The Eurasian Customs Union: background and origins

imagesThe significance of the ECU can be more fully understood  through a broad overview of previous integration initiatives, which illustrate the patterns of continuity and, most  importantly, change. The first and best-known initiative was the Commonwealth of Independent States (CIS). When it was set up in December 1991 it was more a vehicle for channelling the orderly disintegration of the Soviet Union than for a fresh engagement among its former constituents.

Nonetheless, the focus soon shifted to bringing together the 12 newly independent republics around a new-style economic project. In 1993 Russia proposed a full-blown Economic Union loosely modelled on the EU model, to be achieved in progressive stages. An agreement on setting up a free trade area (as a first stage in this process) was signed in 1994.

In early October 2011, the Russian Prime Minister Vladimir Putin, who later became the country’s president, wrote a now-famous newspaper article “A New Integration Project for Eurasia: A Future That is Born Today”. In this pre-electoral piece (it was already known that Putin, not Medvedev, would run for president on behalf of the United Russia party), Russia’s strongman proposed the creation of a vast economic bloc known as the Eurasian Union which, in Mr. Putin’s view, would enable its member states to “become leaders of global growth and civilized progress, and to attain success and prosperity”.

This new entity of regional integration in the post-Soviet space should build not only on the experience of the Commonwealth of Independent States (CIS), but also on its two successors: the Eurasian Economic Community (EurAsEc) created in 2000 and the Customs Union between Russia, Kazakhstan, and Belarus formalized ten years later.

The Customs Union of Russia, Belarus and Kazakhstan is the first successful example in regional economic integration between countries of the former Soviet Union, according to EBRD economists.

The new survey has assessed early evidence of what the new Customs Union, created within the Eurasian Economic Community, has achieved in the two years since the introduction of common external tariffs. Belarus, Kazakhstan and Russia agreed to establish the Customs Union in November 2009. While many benefits of the union remain to be seen, it is clear that common tariffs and reduced non-tariff barriers are affecting trade both internally, between the three members, and externally with the rest of the world.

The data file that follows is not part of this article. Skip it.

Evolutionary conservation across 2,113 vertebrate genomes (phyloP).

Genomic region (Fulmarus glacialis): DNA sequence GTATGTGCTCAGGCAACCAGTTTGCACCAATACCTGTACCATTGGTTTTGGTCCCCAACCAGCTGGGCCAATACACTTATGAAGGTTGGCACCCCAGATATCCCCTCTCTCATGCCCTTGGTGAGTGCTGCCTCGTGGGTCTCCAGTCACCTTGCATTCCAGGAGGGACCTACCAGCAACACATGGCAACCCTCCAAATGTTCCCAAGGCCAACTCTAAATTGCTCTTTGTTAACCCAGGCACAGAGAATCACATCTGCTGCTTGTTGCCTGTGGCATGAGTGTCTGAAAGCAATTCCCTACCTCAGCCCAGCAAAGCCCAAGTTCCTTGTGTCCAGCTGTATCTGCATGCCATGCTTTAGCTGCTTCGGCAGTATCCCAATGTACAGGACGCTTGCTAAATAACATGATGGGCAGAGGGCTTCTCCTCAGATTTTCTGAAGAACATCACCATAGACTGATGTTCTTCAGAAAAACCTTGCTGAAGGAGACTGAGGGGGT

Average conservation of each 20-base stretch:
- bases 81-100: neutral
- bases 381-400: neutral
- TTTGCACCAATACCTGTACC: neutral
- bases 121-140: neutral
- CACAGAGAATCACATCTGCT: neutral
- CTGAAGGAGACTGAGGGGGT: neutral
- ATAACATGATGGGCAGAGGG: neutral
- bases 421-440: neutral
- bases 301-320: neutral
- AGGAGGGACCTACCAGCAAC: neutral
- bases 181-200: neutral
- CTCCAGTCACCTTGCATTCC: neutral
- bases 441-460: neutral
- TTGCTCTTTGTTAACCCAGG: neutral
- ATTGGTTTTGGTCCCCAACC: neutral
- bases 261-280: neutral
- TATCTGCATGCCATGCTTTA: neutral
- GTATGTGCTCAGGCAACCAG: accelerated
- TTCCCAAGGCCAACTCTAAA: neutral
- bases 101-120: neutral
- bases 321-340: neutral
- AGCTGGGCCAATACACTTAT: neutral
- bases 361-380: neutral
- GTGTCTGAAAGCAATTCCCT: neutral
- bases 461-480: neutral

EBRD economists believe that previous attempts towards economic integration in the post-Soviet space, such as CIS free-trade agreement, created little actual integration.  However, the Customs Union has in fact introduced mechanisms of trade integration, particularly by lowering non-tariff trade barriers. Potentially the union can bring further benefits such as improved cross-border infrastructure and strengthened institutions.

Since the creation of the union, trade among the three countries has doubled. The increase has been caused mainly by post-crisis recovery, but also by reducing non-tariff barriers and to some extent by common tariffs.

Non-tariff barriers – for example, the time that it takes to clear goods at borders – have traditionally been a major trade obstacle in these countries. The report shows that such non-tariff barriers are much more important for trade than more traditional barriers, such as import duties.

The structure of exports from Belarus, Kazakhstan and Russia also suggests that regional economic integration has the potential to act as a springboard for exports to the rest of the world. Higher-value-added goods first exported within the regional bloc are likely to later be exported to other destinations.

Some experts, like Nikolas K. Gvosdev writing for the National Interest, believe that by promoting its Eurasian Union agenda, Moscow is trying to rebuild a new Russian empire, namely when he says that “Putin would like to see more of the old Soviet (and Imperial-era) linkages restored, with trade, resources and labor flowing between Russia and its neighbors”. Others assert, instead, that Russia’s policy towards its neighbors will be dramatically different, with the Russian-Ukrainian political scientist Andrey Okara speaking of a “trade quasi-empire”, based on each country’s acceptance of Moscow’s dominance and on the absence of other alternatives, clearly in the Kremlin’s favor.

 

Bibliography:

1)    “Russia’s Eurasian Union: A bid for Hegemony?” by Georgiy Voloshin. “Eurasian Review”, September 2012

2)    “Customs Union of Russia” by Svetlana Pryanko. European Bank, November 2012

3)    Chatham House, briefing paper  “Russia: the Eurasian Union and the EU” by Kataryna Wolczuk. August 2012

4)    “Trade within the Russia – Belarus – Kazakhstan customs union”. Ebrd Blog

5)    Belarusdigest: “WTO vs Customs Union: Russia decides”  by Darya Firsava. January 2012